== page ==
But this morning I had to get my son to the airport; a summer camp had his name on a list to show up tomorrow. ¬†When I set my alarm last night, my thoughts were all dreary-guilty ones…ugh, that is an entirely insane hour to be waking, I am going to HATE tomorrow, what a terrible mother, why can’t I sacrifice for my son without complaining. ¬† Even my husband’s compliment, delivered from his hotel room across the country, only left me more guilty. ¬†After all, he is an early bird pilot who regularly gets up at 3 a.m….why should I feel “heroic,” in his words?

Heroic is definitely not how I would have described this morning. ¬†Euphoric is more accurate. Weird, I know. ¬†It must have been the interference with my normal body rhythm which set off a chain reaction of abnormal chemicals, but euphoria is definitely the word. ¬†Adrenaline must have played its part, too, as I didn’t even want coffee until two hours after I awoke. ¬†Only my physical body seemed to be rebelling; I was cold and my eyes literally spat my contacts back out. ¬† I’m pretty sure my youngest child’s newborn photograph was staring back at me from the mirror, but I felt too great to care.

The muggy, hot stillness warmed my chill as I took my son’s luggage to the car. No buzzing lawn mowers, barking dogs, or droning highway sounds. ¬†When even birds are silent, the sense that you are only one awake in the world, however untrue it is, is convincing. ¬†In my semi-chaotic house of seven, this was a rare and coveted moment of peace.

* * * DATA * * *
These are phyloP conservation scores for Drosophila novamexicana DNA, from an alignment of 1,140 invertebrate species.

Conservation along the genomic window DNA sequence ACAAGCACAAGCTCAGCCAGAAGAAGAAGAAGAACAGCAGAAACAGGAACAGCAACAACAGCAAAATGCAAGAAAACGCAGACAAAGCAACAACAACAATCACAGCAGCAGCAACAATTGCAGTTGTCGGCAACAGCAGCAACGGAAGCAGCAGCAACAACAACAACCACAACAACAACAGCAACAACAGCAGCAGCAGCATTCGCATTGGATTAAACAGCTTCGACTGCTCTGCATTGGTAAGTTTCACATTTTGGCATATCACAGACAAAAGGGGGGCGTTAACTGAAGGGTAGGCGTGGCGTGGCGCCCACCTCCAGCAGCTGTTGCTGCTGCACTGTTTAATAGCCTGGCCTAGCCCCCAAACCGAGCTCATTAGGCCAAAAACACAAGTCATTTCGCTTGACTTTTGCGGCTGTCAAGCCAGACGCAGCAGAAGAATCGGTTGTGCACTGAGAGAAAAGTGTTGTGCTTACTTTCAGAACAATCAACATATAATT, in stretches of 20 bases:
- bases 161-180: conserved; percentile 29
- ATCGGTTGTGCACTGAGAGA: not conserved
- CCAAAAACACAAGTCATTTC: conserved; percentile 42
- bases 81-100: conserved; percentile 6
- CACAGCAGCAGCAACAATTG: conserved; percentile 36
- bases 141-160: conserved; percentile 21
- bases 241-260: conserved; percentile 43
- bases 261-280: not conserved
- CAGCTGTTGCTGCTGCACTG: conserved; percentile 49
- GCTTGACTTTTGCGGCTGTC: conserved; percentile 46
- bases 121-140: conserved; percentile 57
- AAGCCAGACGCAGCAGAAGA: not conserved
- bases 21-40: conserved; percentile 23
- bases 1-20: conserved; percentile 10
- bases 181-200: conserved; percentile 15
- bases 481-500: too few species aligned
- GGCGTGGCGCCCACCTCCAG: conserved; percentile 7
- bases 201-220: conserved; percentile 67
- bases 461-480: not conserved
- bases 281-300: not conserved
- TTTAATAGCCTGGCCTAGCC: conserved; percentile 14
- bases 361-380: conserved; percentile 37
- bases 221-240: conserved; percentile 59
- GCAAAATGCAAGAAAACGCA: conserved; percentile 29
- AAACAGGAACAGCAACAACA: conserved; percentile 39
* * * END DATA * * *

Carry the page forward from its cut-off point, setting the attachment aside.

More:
By the time my son walked down the ramp to his plane, I was positively embracing the hour. ¬†Six o’clock? ¬†This *is* insane! ¬†What can I go conquer?¬† Driving home, I was filled with shame at how little I have been out at the early hour. Houston, as seen by the looping toll road, ¬†is not known for its natural beauty, but the sun breaking on patches of misty fog hugging the low parts of the ground revealed hidden ravines and made even the cleared weedy lots look mysteriously beautiful.

Once home and waiting for my urchins to return from my parents, I attacked my fishy smelling fridge shelves with actual glee. ¬†I usually strongly dislike¬†(the substitute phrase for ‘hate’ that I urge my kids to use) any kitchen duty other than cooking, yet here I was whistling at 7 a.m., scrubbing away glass shelves, jubilant like the happy pig slop processor from Dirty Jobs. (Really, this man is my new inspiration!) ¬†Job complete, beets for ¬†a salad roasting away in the oven, still buzzing with energy, I had time to edit a few essays before 9 a.m. CST (Children Showing Up Time). ¬† ¬†See what I mean about euphoria?

So, my real question…are early birds right? ¬†I was certainly getting the worm this morning, but was it just an adrenaline filled fake out? ¬†Certainly four hours of sleep is not enough, but could I possible manage to reverse my natural body rhythm permanently? ¬†Without trying to overgeneralize, ¬†I have noticed that the do-ers of this world tend to be early birds, but the world can’t all be do-ers, can it? ¬† We still need the dreamers, idealists, and artists that tend to inhabit the night hours. ¬†I don’t know yet, but I think I am going to experiment this summer, see if I can reign in my nature a little, do a little more, dream a little less, without changing me¬†too much.